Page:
I'm not what most people would consider to be a "romantic" type of fellow, but I think I know how to please a heart. I have learned over time that effect is not generally dictated by sticker price, although I'll admit occasionally that helps. What I have found to be a tried and true approach to letting someone know you love them is to do the little things which show them "I think about you when you're not here by me."
For instance, although I've never witnessed the reaction, I know for a fact that when my wife gets up in the morning she gets a little smile on her face when I leave the coffee pot full and warm. It tells her that I've thought about her comfort and I have done a little something about it.
Secret love notes hidden in spots where I know she'll go always make her smile. She almost glows when I brush her hair back to give her a light kiss on the neck as she's doing the dishes. Does she notice when I clean the snow off her car before I go to bed so she doesn't have to do it in the morning? I think so. Does it matter when I scoop up our daughter and take her to the park just as momma is reaching her wits end? I'm quite sure it does.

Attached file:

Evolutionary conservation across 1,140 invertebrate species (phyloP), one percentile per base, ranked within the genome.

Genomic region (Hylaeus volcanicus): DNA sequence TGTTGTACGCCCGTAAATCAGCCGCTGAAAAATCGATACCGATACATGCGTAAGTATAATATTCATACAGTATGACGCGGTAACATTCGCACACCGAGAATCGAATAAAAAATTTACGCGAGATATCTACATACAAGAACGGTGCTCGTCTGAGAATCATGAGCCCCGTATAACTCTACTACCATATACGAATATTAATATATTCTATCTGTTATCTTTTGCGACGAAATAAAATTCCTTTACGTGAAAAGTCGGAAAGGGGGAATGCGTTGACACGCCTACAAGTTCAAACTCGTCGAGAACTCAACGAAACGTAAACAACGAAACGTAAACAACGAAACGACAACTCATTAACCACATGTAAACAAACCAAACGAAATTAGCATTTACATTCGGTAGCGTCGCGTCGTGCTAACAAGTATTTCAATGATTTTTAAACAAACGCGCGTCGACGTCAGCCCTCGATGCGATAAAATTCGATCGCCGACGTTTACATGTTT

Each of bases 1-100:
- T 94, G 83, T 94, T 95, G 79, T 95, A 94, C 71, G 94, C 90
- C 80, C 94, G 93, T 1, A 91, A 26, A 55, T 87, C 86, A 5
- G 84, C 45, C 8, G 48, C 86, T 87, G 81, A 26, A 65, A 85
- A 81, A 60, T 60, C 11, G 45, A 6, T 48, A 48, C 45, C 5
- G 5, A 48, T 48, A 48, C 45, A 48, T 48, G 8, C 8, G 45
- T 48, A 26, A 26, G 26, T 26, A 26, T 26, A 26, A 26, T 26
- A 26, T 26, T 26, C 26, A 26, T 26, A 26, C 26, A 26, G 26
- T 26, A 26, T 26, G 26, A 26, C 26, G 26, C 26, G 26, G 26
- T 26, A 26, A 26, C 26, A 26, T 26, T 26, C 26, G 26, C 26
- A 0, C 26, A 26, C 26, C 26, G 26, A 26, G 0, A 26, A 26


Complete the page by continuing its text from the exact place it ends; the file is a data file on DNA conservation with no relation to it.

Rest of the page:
These are the things of which Valentine's Day is made. Saint Valentine was a martyr, thus the concept of giving of yourself. It's not necessarily about what material things you can give to someone, it's about what you can do for them. It means suspending your own needs temporarily and focusing on the needs and desires of someone you love.
For all you executive types, who would rather leave the leg work to the florist, try this simple exercise; Buy the cheapest box of crayons you can find and dig out the red one. Take a sheet of copier paper and draw a big red heart right in the middle of it. Next, draw an arrow through that heart, it's easy, I promise. Now put your lover's initials at the top of the heart and put yours near the bottom. Finish the exercise by handing your crude drawing to your partner with the words "I was thinking about you."
I'll let you finish the story from there.
Valentine's Day value comes from the heart